John and I walked towards my car, making dry small talk, until we made it out of earshot. His tough workmen shoes banged the bitumen with each step, initiating my drum roll. I tried my hardest to give him sexy eyes while we talked, but the sweat rolling down my face caused me to blink incessantly, creating more of a twitching effect. The drum roll came to a halt.
As if holding out Excalibur, I triumphantly handed John the red-wine steak pie. The sun beamed down on its flaking lid; the ripples of puff-pastry were golden brown with little cracks showing the creamy brown nectar beneath. This is the moment that John should have shoved his head deep into the pie, covering half his face in the red-wine sauce, then victoriously thrown me over his shoulder and carried me to a nearby bush so I could lick the succulent filling from every inch of him. The builders would applaud and the stage curtain fall.
But this was not to be. Instead, John’s eyebrows furrowed in confusion. He began to stutter, trying to find the appropriate words. All that came out was a mumbled, “Thank you.” He slowly took the pie and uncertainly swapped it from hand to hand, as if holding a newborn child for the first time. I desperately tried to make eye contact, but his remained fixed on the gutter. After what felt like an hour, I raised my arms to give him a hug as he put out his hand to shake. We briefly embraced, and he walked back to work.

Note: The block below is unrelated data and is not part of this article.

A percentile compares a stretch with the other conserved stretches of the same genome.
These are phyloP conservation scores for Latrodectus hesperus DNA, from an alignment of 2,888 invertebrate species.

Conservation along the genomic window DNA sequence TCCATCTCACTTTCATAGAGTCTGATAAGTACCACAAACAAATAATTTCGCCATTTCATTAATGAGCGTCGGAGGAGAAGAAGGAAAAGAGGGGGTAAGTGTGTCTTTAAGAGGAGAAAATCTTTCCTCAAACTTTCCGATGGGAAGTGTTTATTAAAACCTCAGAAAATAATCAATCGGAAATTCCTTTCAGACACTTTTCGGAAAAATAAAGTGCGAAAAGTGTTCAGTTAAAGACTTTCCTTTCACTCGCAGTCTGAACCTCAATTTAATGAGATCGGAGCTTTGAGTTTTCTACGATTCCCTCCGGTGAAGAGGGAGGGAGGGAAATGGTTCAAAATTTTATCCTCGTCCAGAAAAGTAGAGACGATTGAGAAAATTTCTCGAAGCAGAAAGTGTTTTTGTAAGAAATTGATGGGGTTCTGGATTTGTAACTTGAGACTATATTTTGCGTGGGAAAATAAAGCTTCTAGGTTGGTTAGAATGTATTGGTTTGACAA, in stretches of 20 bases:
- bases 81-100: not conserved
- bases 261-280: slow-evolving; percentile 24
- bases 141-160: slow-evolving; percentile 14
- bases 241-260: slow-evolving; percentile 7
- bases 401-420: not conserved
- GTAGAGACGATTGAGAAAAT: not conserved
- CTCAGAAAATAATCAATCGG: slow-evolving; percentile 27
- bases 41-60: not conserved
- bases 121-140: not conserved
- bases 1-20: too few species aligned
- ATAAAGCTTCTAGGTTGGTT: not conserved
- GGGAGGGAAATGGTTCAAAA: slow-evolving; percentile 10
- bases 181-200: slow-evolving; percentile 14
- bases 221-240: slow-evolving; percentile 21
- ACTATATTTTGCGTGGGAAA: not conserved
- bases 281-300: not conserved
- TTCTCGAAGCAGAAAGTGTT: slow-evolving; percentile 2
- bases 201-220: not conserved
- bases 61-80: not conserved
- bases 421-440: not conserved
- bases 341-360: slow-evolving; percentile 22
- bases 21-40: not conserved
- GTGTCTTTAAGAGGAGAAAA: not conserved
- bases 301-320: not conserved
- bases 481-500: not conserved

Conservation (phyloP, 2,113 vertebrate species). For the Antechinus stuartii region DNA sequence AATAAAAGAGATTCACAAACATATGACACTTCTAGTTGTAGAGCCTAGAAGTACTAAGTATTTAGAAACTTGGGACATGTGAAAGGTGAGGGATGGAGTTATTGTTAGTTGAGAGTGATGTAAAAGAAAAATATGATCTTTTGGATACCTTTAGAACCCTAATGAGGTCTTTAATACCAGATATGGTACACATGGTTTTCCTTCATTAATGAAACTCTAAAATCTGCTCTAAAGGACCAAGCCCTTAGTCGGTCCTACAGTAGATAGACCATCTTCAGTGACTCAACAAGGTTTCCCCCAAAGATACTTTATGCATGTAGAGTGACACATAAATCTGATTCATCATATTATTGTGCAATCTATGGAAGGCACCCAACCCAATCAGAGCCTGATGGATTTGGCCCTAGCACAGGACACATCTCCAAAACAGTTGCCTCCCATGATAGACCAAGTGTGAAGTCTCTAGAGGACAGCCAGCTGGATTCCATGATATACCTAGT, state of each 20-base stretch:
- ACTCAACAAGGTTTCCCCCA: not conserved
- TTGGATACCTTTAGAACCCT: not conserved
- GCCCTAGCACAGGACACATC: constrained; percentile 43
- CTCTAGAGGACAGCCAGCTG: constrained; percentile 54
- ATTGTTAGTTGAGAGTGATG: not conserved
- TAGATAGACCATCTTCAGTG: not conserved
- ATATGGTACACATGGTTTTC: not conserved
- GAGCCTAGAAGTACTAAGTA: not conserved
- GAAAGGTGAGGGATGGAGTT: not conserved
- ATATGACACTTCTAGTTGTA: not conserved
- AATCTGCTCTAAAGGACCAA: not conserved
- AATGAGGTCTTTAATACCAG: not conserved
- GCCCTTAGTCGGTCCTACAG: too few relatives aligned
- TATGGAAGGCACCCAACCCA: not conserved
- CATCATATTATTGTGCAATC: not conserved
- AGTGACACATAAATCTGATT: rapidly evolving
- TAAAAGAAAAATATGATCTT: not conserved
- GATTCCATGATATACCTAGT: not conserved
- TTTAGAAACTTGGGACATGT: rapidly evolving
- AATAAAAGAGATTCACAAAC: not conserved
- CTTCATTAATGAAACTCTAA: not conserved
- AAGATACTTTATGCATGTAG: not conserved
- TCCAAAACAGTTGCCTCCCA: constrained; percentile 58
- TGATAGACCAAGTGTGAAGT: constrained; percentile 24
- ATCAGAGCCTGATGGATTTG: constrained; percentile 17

A kilometre down the road I pulled over. My whole body was trembling uncontrollably. I lit a rollie and took long, shaky drags. Memories of the two of us together flooded my mind. The night we got drunk and screamed ‘The Ring of Fire’ on top of bar tables; him piggy-backing me into the surf, laughing and choking as the waves smashed against our faces; and late-night conversations, breathing nose to nose on the same pillow. I dug my fingernails into my palms and held back the tears.
Taking a deep breath, I checked my phone to find I had three new messages on Tinder. I smiled to myself and replied to all of them with the same winking emoji. With the radio turned up to full blast and the windows down, I sang and smoked the whole way home.